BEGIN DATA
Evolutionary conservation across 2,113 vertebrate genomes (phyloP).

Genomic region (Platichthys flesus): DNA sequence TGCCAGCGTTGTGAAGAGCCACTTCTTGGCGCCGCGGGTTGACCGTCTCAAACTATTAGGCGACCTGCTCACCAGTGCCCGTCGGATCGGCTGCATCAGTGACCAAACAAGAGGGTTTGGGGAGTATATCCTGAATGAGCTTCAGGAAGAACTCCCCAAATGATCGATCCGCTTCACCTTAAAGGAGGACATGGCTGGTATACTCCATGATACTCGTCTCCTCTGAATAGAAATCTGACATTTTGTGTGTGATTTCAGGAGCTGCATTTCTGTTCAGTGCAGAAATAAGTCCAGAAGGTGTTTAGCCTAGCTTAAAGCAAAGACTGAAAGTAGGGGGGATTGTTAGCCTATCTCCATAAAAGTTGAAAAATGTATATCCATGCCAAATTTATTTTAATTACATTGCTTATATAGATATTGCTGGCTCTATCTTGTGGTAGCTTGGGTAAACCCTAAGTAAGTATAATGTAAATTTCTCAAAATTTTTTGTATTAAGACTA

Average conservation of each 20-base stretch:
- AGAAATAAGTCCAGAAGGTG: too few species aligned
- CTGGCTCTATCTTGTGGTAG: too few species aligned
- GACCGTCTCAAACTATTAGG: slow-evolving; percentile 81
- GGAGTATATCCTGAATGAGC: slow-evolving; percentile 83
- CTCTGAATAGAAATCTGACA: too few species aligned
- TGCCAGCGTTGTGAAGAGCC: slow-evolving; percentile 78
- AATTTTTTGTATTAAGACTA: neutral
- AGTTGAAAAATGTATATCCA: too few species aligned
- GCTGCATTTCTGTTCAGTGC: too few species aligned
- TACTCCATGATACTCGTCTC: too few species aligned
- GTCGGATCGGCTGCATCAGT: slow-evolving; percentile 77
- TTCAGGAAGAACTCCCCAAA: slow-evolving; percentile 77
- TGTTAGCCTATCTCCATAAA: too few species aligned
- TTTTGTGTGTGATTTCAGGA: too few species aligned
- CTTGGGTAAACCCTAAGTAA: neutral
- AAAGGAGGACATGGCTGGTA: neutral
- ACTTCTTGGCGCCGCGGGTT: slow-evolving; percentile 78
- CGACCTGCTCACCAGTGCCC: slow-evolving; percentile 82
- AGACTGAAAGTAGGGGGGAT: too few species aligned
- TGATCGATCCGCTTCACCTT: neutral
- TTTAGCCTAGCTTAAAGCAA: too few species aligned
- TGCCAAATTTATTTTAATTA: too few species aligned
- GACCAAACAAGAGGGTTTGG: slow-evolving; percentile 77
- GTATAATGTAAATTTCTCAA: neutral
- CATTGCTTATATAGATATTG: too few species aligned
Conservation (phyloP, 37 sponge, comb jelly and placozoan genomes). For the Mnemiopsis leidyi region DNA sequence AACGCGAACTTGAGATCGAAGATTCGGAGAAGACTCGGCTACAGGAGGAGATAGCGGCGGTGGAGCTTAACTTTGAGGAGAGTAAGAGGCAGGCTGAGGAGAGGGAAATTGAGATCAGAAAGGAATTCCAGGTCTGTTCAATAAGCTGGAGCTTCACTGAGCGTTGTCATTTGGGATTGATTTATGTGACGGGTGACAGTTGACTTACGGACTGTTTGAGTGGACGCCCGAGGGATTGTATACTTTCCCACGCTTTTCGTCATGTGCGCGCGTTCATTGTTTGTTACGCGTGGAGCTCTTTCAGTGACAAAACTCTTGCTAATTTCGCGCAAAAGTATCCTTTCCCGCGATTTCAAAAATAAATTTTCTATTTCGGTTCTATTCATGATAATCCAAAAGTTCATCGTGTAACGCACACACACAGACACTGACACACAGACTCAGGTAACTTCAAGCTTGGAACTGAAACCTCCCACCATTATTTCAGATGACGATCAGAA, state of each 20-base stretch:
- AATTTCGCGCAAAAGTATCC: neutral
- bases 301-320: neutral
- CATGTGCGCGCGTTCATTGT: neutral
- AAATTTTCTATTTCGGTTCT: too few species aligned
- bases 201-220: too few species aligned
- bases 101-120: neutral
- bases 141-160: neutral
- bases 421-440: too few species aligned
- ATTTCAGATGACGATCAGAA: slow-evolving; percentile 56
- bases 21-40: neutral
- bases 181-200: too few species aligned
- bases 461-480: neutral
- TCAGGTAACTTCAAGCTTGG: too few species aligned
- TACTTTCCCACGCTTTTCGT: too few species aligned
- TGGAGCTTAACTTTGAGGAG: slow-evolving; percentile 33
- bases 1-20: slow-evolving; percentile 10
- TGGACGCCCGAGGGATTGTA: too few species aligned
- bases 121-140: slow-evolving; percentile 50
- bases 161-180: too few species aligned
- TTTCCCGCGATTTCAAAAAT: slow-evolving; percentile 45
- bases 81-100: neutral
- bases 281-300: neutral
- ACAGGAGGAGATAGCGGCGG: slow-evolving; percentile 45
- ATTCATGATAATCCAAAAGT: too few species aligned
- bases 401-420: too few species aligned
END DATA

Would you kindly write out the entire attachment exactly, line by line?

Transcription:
Evolutionary conservation across 2,113 vertebrate genomes (phyloP).

Genomic region (Platichthys flesus): DNA sequence TGCCAGCGTTGTGAAGAGCCACTTCTTGGCGCCGCGGGTTGACCGTCTCAAACTATTAGGCGACCTGCTCACCAGTGCCCGTCGGATCGGCTGCATCAGTGACCAAACAAGAGGGTTTGGGGAGTATATCCTGAATGAGCTTCAGGAAGAACTCCCCAAATGATCGATCCGCTTCACCTTAAAGGAGGACATGGCTGGTATACTCCATGATACTCGTCTCCTCTGAATAGAAATCTGACATTTTGTGTGTGATTTCAGGAGCTGCATTTCTGTTCAGTGCAGAAATAAGTCCAGAAGGTGTTTAGCCTAGCTTAAAGCAAAGACTGAAAGTAGGGGGGATTGTTAGCCTATCTCCATAAAAGTTGAAAAATGTATATCCATGCCAAATTTATTTTAATTACATTGCTTATATAGATATTGCTGGCTCTATCTTGTGGTAGCTTGGGTAAACCCTAAGTAAGTATAATGTAAATTTCTCAAAATTTTTTGTATTAAGACTA

Average conservation of each 20-base stretch:
- AGAAATAAGTCCAGAAGGTG: too few species aligned
- CTGGCTCTATCTTGTGGTAG: too few species aligned
- GACCGTCTCAAACTATTAGG: slow-evolving; percentile 81
- GGAGTATATCCTGAATGAGC: slow-evolving; percentile 83
- CTCTGAATAGAAATCTGACA: too few species aligned
- TGCCAGCGTTGTGAAGAGCC: slow-evolving; percentile 78
- AATTTTTTGTATTAAGACTA: neutral
- AGTTGAAAAATGTATATCCA: too few species aligned
- GCTGCATTTCTGTTCAGTGC: too few species aligned
- TACTCCATGATACTCGTCTC: too few species aligned
- GTCGGATCGGCTGCATCAGT: slow-evolving; percentile 77
- TTCAGGAAGAACTCCCCAAA: slow-evolving; percentile 77
- TGTTAGCCTATCTCCATAAA: too few species aligned
- TTTTGTGTGTGATTTCAGGA: too few species aligned
- CTTGGGTAAACCCTAAGTAA: neutral
- AAAGGAGGACATGGCTGGTA: neutral
- ACTTCTTGGCGCCGCGGGTT: slow-evolving; percentile 78
- CGACCTGCTCACCAGTGCCC: slow-evolving; percentile 82
- AGACTGAAAGTAGGGGGGAT: too few species aligned
- TGATCGATCCGCTTCACCTT: neutral
- TTTAGCCTAGCTTAAAGCAA: too few species aligned
- TGCCAAATTTATTTTAATTA: too few species aligned
- GACCAAACAAGAGGGTTTGG: slow-evolving; percentile 77
- GTATAATGTAAATTTCTCAA: neutral
- CATTGCTTATATAGATATTG: too few species aligned
Conservation (phyloP, 37 sponge, comb jelly and placozoan genomes). For the Mnemiopsis leidyi region DNA sequence AACGCGAACTTGAGATCGAAGATTCGGAGAAGACTCGGCTACAGGAGGAGATAGCGGCGGTGGAGCTTAACTTTGAGGAGAGTAAGAGGCAGGCTGAGGAGAGGGAAATTGAGATCAGAAAGGAATTCCAGGTCTGTTCAATAAGCTGGAGCTTCACTGAGCGTTGTCATTTGGGATTGATTTATGTGACGGGTGACAGTTGACTTACGGACTGTTTGAGTGGACGCCCGAGGGATTGTATACTTTCCCACGCTTTTCGTCATGTGCGCGCGTTCATTGTTTGTTACGCGTGGAGCTCTTTCAGTGACAAAACTCTTGCTAATTTCGCGCAAAAGTATCCTTTCCCGCGATTTCAAAAATAAATTTTCTATTTCGGTTCTATTCATGATAATCCAAAAGTTCATCGTGTAACGCACACACACAGACACTGACACACAGACTCAGGTAACTTCAAGCTTGGAACTGAAACCTCCCACCATTATTTCAGATGACGATCAGAA, state of each 20-base stretch:
- AATTTCGCGCAAAAGTATCC: neutral
- bases 301-320: neutral
- CATGTGCGCGCGTTCATTGT: neutral
- AAATTTTCTATTTCGGTTCT: too few species aligned
- bases 201-220: too few species aligned
- bases 101-120: neutral
- bases 141-160: neutral
- bases 421-440: too few species aligned
- ATTTCAGATGACGATCAGAA: slow-evolving; percentile 56
- bases 21-40: neutral
- bases 181-200: too few species aligned
- bases 461-480: neutral
- TCAGGTAACTTCAAGCTTGG: too few species aligned
- TACTTTCCCACGCTTTTCGT: too few species aligned
- TGGAGCTTAACTTTGAGGAG: slow-evolving; percentile 33
- bases 1-20: slow-evolving; percentile 10
- TGGACGCCCGAGGGATTGTA: too few species aligned
- bases 121-140: slow-evolving; percentile 50
- bases 161-180: too few species aligned
- TTTCCCGCGATTTCAAAAAT: slow-evolving; percentile 45
- bases 81-100: neutral
- bases 281-300: neutral
- ACAGGAGGAGATAGCGGCGG: slow-evolving; percentile 45
- ATTCATGATAATCCAAAAGT: too few species aligned
- bases 401-420: too few species aligned